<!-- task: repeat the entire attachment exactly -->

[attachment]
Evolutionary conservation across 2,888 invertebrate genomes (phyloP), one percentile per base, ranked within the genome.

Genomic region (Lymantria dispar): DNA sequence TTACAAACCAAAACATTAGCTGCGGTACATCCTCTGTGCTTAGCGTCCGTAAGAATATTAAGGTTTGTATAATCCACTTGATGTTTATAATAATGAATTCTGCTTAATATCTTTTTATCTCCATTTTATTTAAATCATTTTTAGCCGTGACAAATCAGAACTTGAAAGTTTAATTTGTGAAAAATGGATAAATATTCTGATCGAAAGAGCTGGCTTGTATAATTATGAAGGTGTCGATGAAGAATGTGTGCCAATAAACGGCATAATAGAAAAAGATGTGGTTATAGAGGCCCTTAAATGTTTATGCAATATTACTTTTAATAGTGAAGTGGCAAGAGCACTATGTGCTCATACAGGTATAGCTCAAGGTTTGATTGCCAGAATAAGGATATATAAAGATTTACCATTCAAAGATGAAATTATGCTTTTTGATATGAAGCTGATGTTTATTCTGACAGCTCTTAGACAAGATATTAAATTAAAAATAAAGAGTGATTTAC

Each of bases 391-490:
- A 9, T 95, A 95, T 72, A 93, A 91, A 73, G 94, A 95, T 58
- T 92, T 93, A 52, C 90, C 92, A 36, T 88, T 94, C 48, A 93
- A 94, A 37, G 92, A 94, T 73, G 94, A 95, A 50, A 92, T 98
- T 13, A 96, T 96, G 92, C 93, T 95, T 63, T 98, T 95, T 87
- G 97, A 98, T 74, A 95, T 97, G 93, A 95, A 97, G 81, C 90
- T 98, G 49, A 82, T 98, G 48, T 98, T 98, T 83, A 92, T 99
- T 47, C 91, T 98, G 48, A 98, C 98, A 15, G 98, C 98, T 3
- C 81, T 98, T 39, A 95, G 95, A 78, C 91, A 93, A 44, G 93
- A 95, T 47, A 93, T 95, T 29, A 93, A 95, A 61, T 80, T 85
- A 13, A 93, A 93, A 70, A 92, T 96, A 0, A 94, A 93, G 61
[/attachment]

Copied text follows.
Evolutionary conservation across 2,888 invertebrate genomes (phyloP), one percentile per base, ranked within the genome.

Genomic region (Lymantria dispar): DNA sequence TTACAAACCAAAACATTAGCTGCGGTACATCCTCTGTGCTTAGCGTCCGTAAGAATATTAAGGTTTGTATAATCCACTTGATGTTTATAATAATGAATTCTGCTTAATATCTTTTTATCTCCATTTTATTTAAATCATTTTTAGCCGTGACAAATCAGAACTTGAAAGTTTAATTTGTGAAAAATGGATAAATATTCTGATCGAAAGAGCTGGCTTGTATAATTATGAAGGTGTCGATGAAGAATGTGTGCCAATAAACGGCATAATAGAAAAAGATGTGGTTATAGAGGCCCTTAAATGTTTATGCAATATTACTTTTAATAGTGAAGTGGCAAGAGCACTATGTGCTCATACAGGTATAGCTCAAGGTTTGATTGCCAGAATAAGGATATATAAAGATTTACCATTCAAAGATGAAATTATGCTTTTTGATATGAAGCTGATGTTTATTCTGACAGCTCTTAGACAAGATATTAAATTAAAAATAAAGAGTGATTTAC

Each of bases 391-490:
- A 9, T 95, A 95, T 72, A 93, A 91, A 73, G 94, A 95, T 58
- T 92, T 93, A 52, C 90, C 92, A 36, T 88, T 94, C 48, A 93
- A 94, A 37, G 92, A 94, T 73, G 94, A 95, A 50, A 92, T 98
- T 13, A 96, T 96, G 92, C 93, T 95, T 63, T 98, T 95, T 87
- G 97, A 98, T 74, A 95, T 97, G 93, A 95, A 97, G 81, C 90
- T 98, G 49, A 82, T 98, G 48, T 98, T 98, T 83, A 92, T 99
- T 47, C 91, T 98, G 48, A 98, C 98, A 15, G 98, C 98, T 3
- C 81, T 98, T 39, A 95, G 95, A 78, C 91, A 93, A 44, G 93
- A 95, T 47, A 93, T 95, T 29, A 93, A 95, A 61, T 80, T 85
- A 13, A 93, A 93, A 70, A 92, T 96, A 0, A 94, A 93, G 61